From what I have seen of the emails, they do seem damning, in that rigorous scientific debate should be rigorously scientific, not political in nature. And that is the problem with the emails – the political has taken over the science. Part of this is the nature of the “cure” for global warming is political – however- and here is the rub, the science of the debate has to be done in the best of the traditions of science – very open, very transparent, and that, I am afraid has NOT been the case with Climate Change. I think that the end result of this scandal will be that those who are seeking the political changes must now publish, fully, the raw data sets about the science.


  20. 270
    Ahmet G says:

    Dear Dr. Schmidt,

    I am doing a PhD in climate science and am quite shocked to read some of the things in the hacked e-mails. I would never think of “hiding” or “deleting” some data or code. Look what Prof. Jones once wrote:

    At 09:41 AM 2/2/2005, Phil Jones wrote:

    And don’t leave stuff lying around on ftp sites – you never know who is trawling them. The two MMs have been after the CRU station data for years. If they ever hear there is a Freedom of Information Act now in the UK, I think I’ll delete the file rather than send to anyone. Does your similar act in the US force you to respond to enquiries within 20 days? – our does ! The UK works on precedents, so the first request will test it. We also have a data protection act, which I will hide behind. Tom Wigley has sent me a worried email when he heard about it – thought people could ask him for his model code. He has retired officially from UEA so he can hide behind that.

    Funny thing is, I’ve been searching for the CRU station data too. Only to learn that I can get the gridded data and nothing else. I was surprised, but now I understand.

    I am seriously considering leaving ‘science’, if this is what I have to become after years. What is your advice for me?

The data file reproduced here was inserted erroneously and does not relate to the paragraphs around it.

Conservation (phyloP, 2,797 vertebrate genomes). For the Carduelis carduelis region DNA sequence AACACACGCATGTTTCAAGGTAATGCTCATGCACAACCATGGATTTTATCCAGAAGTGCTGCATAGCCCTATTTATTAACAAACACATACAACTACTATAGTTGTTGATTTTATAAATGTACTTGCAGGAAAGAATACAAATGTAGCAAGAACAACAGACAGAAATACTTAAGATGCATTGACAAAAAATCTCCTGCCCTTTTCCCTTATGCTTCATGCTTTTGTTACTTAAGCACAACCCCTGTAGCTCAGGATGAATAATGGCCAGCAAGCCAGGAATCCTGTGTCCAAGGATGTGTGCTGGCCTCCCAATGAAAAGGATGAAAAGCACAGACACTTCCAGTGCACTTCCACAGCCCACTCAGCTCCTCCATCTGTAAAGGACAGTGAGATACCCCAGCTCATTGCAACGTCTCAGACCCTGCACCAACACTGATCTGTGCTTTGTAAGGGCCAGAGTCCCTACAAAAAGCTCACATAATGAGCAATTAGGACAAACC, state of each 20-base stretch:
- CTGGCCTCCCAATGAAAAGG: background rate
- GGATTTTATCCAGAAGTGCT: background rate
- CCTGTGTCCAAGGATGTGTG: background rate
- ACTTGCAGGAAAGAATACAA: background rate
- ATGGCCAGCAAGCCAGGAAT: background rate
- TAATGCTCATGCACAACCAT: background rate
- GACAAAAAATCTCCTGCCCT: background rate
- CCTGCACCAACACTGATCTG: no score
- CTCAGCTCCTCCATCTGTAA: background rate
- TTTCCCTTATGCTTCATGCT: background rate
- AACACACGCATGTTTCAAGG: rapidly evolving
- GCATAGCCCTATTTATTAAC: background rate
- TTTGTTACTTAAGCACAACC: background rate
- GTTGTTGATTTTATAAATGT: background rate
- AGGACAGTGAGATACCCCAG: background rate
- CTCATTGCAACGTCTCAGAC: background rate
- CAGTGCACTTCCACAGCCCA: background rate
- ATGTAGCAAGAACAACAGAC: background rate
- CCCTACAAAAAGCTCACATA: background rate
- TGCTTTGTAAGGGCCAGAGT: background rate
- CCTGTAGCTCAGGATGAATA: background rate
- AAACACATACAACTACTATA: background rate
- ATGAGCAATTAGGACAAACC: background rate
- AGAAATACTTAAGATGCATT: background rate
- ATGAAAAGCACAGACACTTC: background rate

21. 271
    Andrew says:

    Love how only comments that are less that 100% supportive earn a [Response:]!

  22. 272
    Brian Dodge says:

    I wonder how many IP addresses the Russian mob collected from the people who downloaded the file. If one could quantify gullibity, and wanted to filter IP addresses for some gullibility quotient, how would YOU go about it?

  23. 273
    Joe Shea says:

    Long time RC reader, but first time poster. All I can say is kudos for acknowledging the subject of the emails, and the sometimes personal nature of the comments contained therein. The hard facts of science still stand, and anthropogenic climate change hasn’t disappeared.

  24. 274
    Peter Wood says:

    Let us not lose track of what has happened here: a whole lot of people’s private emails have been hacked into and been publicly placed on the internet. What a disgusting invasion of privacy.

  25. 275
    Tonyb says:


    The Giss records start at the bottom of the temperature cycle in 1880. Why should anyone be surprised when they start to climb up to the next summit?

    [Response: They start in 1880 because that’s when the coverage becomes wide enough. I doubt that the Weather services of the 19th Century set themselves up just because they knew that the global was going to warm 100 years later. – gavin]

    We have plenty of historic instrumental readings that demonstrate the peaks and troughs of climate variabilty without the need to start constructing complex proxy studies.

    [Response: No we don’t. How many weather stations are there in 1000 AD? – gavin]

    Phil Jones has studied the historic records in some detail-and got an EU grant to do it. Measuring temperature summit to temperature summit would have resulted in a completely different answer to the one that yourselves and Hadley/Cru have arrived at.


  26. 276
    Nobody says:

    Im uncomfortable of the way how one side of this conversation keeps naming the other side as ‘denialist’ from what they usually call themself, ‘skeptics’. It makes this whole conversation sound too much like a religion where nonbelievers, or slightly disagreeing people are called heretics.

    In the same logic the ‘denialists’ might as well call the other party ‘dogmatics’ eg. people with belief that is held stubbornly and without evidence which is their basic claim and would suit as well from their point of view.